As others have noted the shale gas story underlies a geopolitical shift of massive proportions.

    The Russian people, who apparently support Putin, are getting what they deserve.

  3. Sure. You have nothing to worry about. Russia’s per capita GDP that is significantly higher than that of all its ex-USSR neighbors (except for two Baltic states), but this irrelevant, isn’t it.

  4. AT: It is not irrelevant, but it means that Russia is becoming less powerful which is good in my view.

    Shale gas is causing deep concern in Alberta, Canada. A new shale gas well is producing in Quebec. Quebec has never seen such a thing before. Ontario now has a brand new, nearby source of energy

  5. AT – except all three Baltic states, really, despite that those don’t have any gas or oil or gold or diamonds to sell. :D

  6. Latvia doing worst of the Baltics because Latvia has most Soviet-imposed Russian immigrants who guaranty “the best” relations of Latvia and Russia.

  7. So? Economic development rarely correlates with mineral deposits, and there are theories that there is negative correlation between the two.

  8. @ Russian immigrants — oh, sure, kill the Russians and everything will be fine. Your SS-serving grandfathers would be proud of you.

  9. AT, Russia is poor and backward not only compared to Western Europe, but compared to Central/Eastern Europe as well. But if CEE countries can blame the legacy of decades of Soviet interference and exploitation for their economic problems, Russia has only itself to blame for squandering immense resources.

    And another thing: Russians like to see themselves as superior to Ukrainians etc. Well, I have an acquaintance (who also happens to be a Russophile and a commie) who has lived in places like Venezuela and has traveled extensively through Eastern Europe, including Ukraine, Belarus, Moldova etc. Yet she was shocked when she traveled around rural and small-town Russia, she had never before seen so much poverty, drunkenness and misery. So there goes your “superiority”, apart from Moscow and St Petersburg you’re no better than Ukraine or Belarus, most likely worse.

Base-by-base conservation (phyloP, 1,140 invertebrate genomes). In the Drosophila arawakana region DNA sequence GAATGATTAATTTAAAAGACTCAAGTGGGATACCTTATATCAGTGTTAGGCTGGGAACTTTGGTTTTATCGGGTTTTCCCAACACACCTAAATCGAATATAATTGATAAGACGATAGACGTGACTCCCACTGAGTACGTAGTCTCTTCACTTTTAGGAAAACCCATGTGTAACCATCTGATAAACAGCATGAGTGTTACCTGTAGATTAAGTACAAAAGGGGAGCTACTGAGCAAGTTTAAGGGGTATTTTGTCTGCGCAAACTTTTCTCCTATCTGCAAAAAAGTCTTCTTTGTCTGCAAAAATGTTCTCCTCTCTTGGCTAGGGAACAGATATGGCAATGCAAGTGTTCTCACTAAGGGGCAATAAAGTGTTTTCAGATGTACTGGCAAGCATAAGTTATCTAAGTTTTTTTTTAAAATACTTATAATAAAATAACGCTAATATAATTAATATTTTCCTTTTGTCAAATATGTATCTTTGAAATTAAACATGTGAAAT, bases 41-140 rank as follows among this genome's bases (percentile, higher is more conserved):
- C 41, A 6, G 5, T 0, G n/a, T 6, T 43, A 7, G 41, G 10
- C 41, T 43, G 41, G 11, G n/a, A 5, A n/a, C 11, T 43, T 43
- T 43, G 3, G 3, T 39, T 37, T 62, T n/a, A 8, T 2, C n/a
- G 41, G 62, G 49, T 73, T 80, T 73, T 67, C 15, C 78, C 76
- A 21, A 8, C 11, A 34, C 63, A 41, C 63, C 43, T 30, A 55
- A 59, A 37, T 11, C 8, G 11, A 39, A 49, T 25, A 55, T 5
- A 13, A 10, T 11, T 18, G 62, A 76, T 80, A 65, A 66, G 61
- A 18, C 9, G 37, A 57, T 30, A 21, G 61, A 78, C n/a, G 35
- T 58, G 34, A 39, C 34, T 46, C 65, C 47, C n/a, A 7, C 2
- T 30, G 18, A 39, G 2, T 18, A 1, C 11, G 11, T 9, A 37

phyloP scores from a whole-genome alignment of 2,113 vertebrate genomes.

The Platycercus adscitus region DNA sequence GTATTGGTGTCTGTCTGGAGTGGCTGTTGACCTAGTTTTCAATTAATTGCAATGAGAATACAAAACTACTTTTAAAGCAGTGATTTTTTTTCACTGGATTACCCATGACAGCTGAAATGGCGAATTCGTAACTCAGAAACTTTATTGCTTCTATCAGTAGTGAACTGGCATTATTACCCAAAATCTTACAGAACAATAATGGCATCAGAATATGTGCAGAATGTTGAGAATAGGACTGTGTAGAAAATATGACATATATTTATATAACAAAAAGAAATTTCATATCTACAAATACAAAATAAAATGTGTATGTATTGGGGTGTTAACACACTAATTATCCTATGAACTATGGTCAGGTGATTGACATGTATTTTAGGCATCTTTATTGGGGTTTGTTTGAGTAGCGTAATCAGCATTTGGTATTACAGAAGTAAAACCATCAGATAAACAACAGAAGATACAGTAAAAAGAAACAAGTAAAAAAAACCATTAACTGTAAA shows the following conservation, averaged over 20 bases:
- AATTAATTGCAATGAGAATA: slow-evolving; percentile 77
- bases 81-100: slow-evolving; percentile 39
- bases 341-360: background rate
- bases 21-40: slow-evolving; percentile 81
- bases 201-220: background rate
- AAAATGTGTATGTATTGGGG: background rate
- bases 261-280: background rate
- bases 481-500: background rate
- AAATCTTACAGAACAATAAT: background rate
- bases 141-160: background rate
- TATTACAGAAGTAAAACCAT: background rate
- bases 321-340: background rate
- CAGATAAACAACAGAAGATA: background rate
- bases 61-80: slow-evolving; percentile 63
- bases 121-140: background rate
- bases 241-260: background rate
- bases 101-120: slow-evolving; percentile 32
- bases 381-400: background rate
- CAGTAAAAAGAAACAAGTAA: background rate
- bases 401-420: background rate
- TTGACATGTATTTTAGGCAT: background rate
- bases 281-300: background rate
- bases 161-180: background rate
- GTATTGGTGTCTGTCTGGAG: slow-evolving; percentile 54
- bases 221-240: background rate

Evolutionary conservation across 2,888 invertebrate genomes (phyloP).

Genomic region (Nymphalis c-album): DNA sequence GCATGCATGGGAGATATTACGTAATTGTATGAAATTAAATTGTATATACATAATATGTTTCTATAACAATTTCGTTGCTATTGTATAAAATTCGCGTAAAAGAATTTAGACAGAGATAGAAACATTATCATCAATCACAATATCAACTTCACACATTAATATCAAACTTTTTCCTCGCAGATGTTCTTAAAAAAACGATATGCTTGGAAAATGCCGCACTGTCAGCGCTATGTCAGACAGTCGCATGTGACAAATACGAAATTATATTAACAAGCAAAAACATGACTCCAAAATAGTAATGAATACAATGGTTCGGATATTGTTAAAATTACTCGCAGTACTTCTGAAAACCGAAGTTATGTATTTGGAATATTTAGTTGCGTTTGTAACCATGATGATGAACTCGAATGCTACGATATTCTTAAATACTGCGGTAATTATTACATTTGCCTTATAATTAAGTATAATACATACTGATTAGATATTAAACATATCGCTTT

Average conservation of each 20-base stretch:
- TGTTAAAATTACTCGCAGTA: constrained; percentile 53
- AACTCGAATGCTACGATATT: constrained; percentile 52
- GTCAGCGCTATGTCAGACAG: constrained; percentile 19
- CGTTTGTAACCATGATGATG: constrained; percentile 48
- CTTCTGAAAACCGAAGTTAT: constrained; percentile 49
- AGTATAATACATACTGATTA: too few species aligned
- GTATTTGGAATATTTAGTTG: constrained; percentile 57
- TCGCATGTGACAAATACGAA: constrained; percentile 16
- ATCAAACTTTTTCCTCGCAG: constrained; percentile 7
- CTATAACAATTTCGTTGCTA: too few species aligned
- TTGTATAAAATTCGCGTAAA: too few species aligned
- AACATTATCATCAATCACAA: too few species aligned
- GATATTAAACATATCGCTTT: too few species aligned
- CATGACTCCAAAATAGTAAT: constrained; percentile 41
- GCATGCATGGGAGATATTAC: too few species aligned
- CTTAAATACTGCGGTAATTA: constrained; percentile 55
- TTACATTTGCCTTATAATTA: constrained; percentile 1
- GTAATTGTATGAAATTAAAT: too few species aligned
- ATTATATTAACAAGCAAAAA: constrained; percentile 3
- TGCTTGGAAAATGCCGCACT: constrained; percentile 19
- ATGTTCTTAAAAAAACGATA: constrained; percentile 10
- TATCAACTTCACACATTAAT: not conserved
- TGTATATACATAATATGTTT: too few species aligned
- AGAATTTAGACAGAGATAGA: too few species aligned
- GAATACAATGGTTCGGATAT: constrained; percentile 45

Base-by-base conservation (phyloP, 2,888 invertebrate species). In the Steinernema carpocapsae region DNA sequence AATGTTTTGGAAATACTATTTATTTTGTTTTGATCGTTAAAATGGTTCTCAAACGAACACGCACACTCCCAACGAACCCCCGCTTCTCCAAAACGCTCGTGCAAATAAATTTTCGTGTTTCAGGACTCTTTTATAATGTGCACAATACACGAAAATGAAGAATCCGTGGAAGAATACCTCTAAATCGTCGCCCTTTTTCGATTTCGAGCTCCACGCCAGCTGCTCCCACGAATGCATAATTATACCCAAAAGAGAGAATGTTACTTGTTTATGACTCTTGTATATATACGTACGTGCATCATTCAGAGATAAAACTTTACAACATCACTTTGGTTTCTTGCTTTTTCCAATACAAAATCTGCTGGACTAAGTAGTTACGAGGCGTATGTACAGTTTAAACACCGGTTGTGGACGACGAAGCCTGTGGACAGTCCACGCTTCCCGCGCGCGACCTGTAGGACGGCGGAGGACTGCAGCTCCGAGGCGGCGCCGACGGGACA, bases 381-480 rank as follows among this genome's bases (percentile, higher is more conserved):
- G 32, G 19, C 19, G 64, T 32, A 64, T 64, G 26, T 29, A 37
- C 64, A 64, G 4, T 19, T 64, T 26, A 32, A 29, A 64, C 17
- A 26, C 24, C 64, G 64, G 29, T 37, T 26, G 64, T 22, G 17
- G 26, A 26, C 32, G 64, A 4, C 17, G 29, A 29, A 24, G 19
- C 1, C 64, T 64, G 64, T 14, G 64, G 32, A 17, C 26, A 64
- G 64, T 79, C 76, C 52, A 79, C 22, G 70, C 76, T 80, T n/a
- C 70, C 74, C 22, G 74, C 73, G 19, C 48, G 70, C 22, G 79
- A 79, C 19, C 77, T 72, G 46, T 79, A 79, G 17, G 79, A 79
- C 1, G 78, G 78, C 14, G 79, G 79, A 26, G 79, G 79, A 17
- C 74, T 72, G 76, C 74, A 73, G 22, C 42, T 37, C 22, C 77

10. Well, that’s a productive argument. I say Russia is poorer than France but not as poor as Romania. A. claims Russia is poor than Romania. I say no. He says yes. I say no. He says he has a friend who saw a poor town. I tell him I visited a poor Romanian village, as I had never before seen so much poverty, drunkenness and misery before. Where would this lead us? Seriously, for every post saying how much you despise the Russians, I can tell you how not fond of the Romanians I am. Any idea what we are both trying to achieve here?

  11. AT, I don’t despise Russians at all, the Russian people aren’t better or worse than the French, Ukrainians, Romanians or Chinese. If you are “not fond” of a certain nation or ethnicity that makes you a xenophobe, but that’s another issue. My point was not that the Russian people are somehow “inferior”, but that Russia still has a long way to go to match the level of development that CEE states (incuding the poorer ones) have already achieved. And on another discussion thread I mentioned specific areas where Russia lags behind. It should also be mentioned that while CEE countries started with a tremendous handicap in 1989 and managed to come a long way, Russia had everything going for it (including massive handouts from the West) yet it’s still very far from catching up with Europe. And that’s not because Russian people are stupid, but because they have an undemocratic political culture and a faulty mentality rooted in Soviet imperialism, where Russians were used to having social and economic privileges over other people. They still haven’t got used to the idea that they can’t rely forever on other people’s labor or resources to survive.

  12. Well, the statement that Russia is less civilized is pretty close to saying that you despise the Russians. In real life, I do not hate Romanians either. You, however, tried to impose your impressions “Russia is poorer than Romania”, while my experience suggests the opposite. Maybe this is evident that both countries are pretty close to each other. I would never say that Russia is more rich than Hungary, or the Czech Republic. But having been to Romania and Bulgaria many times, I have serious doubts these countries are more prosperous and more civilized than Russia. And I genuinely believe that Bucharest is an ugly city, like many Russian cities — Perm is no exception. I would never say this about Prague or even Kyiv. So for you to trash Russia is a little far-fetched in my view.

    I don’t think your understanding of what the Russian “problem” is right. But I guess, you are entitled to your opinion, as much as I am entitled not to share it. In any case, you cannot claim Russia used any privileges vis-a-vis Romania for the last 20 years.